THE LILAC FAIRY BOOK - online childrens book

A Collection of Illustrated classic fairy tales for children by Andrew Lang

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178 RICH BROTHER AND POOR BROTHER
making clothes for her children. The bride seemed full of interest in the houses, and asked a great many questions about them, so that her new relations liked her much better than they expected, and hoped they might be good friends. However, as soon as she reached home, she went straight to her husband, and told him that he must get back those houses from his brother, as they would exactly suit her, and she could easily make them into a palace as fine as the king's. But her husband only told her that she might buy houses in some other part of the town, for she could not have those, as he had long since made a gift of them to his brother, who had lived there for many years past.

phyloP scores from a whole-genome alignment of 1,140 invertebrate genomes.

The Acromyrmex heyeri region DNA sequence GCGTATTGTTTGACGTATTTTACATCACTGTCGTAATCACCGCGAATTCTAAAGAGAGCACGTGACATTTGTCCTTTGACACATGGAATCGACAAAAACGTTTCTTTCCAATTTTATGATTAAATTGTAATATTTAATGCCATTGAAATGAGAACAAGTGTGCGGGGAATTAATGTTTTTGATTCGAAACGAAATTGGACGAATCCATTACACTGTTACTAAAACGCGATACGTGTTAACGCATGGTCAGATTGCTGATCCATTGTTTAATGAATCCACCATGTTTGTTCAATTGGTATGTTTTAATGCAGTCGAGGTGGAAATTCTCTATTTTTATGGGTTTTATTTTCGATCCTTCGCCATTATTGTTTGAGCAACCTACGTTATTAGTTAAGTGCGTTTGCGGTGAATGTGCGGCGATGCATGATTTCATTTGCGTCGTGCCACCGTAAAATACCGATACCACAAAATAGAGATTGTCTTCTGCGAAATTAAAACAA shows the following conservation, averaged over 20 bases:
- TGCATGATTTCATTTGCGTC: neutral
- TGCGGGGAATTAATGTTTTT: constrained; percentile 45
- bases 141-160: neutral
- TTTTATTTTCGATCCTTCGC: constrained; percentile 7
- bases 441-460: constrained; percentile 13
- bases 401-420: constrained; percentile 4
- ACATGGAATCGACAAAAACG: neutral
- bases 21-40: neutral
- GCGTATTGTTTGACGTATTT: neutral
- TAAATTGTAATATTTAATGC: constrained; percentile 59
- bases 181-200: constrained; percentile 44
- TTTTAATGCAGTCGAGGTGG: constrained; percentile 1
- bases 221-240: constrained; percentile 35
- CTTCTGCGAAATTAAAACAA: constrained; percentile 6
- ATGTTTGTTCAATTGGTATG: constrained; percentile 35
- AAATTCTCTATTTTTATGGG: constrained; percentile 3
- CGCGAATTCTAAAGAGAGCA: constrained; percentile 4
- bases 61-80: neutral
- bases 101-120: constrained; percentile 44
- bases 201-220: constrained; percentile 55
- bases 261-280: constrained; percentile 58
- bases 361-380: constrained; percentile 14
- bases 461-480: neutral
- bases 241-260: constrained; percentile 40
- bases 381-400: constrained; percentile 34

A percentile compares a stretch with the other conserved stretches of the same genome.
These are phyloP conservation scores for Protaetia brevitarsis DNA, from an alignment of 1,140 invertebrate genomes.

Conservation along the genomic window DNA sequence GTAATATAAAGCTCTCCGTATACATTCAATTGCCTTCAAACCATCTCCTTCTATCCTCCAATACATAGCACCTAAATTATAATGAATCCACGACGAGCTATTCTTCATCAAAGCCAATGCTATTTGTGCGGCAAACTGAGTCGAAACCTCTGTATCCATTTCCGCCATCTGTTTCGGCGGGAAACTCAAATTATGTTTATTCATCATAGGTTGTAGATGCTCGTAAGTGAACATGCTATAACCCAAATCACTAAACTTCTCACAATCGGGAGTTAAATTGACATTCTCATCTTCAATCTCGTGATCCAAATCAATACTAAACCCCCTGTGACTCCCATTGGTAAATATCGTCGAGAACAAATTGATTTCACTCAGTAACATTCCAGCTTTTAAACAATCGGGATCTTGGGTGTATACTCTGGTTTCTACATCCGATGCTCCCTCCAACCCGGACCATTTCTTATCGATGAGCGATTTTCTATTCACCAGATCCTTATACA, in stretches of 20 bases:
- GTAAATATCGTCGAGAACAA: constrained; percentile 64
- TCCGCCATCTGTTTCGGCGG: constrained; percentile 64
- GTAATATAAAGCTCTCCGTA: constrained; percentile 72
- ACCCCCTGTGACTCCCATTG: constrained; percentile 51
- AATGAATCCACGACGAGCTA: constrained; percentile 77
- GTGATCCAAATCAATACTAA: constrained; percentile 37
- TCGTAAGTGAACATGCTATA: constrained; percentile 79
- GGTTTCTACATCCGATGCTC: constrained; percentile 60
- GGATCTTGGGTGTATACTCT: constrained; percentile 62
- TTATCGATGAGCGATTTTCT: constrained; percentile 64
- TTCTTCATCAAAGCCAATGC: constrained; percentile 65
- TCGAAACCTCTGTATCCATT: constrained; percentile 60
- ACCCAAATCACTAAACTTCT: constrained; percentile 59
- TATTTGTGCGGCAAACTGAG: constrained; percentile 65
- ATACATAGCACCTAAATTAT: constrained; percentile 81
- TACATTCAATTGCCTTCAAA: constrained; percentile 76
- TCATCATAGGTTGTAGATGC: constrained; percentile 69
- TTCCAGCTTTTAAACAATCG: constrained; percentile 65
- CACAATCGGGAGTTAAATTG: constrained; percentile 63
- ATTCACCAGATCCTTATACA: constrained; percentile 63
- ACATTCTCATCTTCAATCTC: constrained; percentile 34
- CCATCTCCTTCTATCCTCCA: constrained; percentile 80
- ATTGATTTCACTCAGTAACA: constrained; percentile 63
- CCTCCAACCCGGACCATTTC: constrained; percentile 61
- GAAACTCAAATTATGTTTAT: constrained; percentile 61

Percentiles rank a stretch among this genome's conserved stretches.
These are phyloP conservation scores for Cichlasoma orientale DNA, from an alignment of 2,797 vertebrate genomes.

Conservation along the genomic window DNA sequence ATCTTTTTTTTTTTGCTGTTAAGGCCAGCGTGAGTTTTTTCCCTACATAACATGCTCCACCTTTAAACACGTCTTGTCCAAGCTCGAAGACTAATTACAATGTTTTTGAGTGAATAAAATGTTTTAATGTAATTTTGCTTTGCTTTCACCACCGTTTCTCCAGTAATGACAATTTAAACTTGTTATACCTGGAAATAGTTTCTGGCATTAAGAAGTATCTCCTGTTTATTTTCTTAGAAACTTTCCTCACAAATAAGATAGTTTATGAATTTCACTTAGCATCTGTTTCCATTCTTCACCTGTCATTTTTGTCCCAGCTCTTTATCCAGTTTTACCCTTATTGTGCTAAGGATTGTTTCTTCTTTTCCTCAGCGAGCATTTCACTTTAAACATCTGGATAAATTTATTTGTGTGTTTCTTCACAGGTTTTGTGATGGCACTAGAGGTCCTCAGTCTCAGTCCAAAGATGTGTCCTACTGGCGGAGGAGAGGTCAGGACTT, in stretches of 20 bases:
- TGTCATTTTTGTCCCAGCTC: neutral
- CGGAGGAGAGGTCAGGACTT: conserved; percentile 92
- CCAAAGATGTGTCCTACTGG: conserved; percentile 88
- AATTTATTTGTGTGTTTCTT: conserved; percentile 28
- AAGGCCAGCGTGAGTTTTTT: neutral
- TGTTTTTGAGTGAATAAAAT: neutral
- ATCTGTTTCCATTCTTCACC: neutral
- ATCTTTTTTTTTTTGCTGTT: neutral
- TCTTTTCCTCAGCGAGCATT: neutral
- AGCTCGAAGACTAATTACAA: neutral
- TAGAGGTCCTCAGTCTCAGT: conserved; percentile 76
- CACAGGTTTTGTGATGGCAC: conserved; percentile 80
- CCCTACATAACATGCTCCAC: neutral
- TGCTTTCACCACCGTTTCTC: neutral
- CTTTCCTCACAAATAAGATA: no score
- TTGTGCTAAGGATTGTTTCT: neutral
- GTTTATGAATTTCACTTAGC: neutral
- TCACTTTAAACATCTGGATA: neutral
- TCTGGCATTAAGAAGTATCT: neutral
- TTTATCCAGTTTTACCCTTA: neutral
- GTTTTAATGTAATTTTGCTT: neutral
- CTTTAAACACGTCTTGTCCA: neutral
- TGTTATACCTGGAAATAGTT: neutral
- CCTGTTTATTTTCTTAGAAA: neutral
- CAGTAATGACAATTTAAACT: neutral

At this answer the wife grew very angry. She began to cry, and made such a noise that all the neighbours heard her and put their heads out of the windows, to see what was the matter. ' It was absurd,' she sobbed out, ' quite unjust. Indeed, if you came to think of it, the gift was worth nothing, as when her husband made it he was a bachelor, and since then he had been mar­ried, and she had never given her consent to any such thing.' And so she lamented all day and all night, till the poor man was nearly worried to death; and at last he did what she wished, and summoned his brother in a court of law to give up the houses which, he said, had only been lent to him. But when the evidence on both sides had been heard, the judge decided in favour of the poor man, winch made the rich lady more furious than ever, and she determined not to rest until she had gained the day. If one judge would not give her the houses another should, and so time after time the case was tried over again, till at last it came before the highest judge of all, in the city of Evora. Her husband was heartily tired and ashamed of the whole affair, but his weakness in not putting a stop to it in the be­ginning had got him into this difficulty, and now he was forced to go on.
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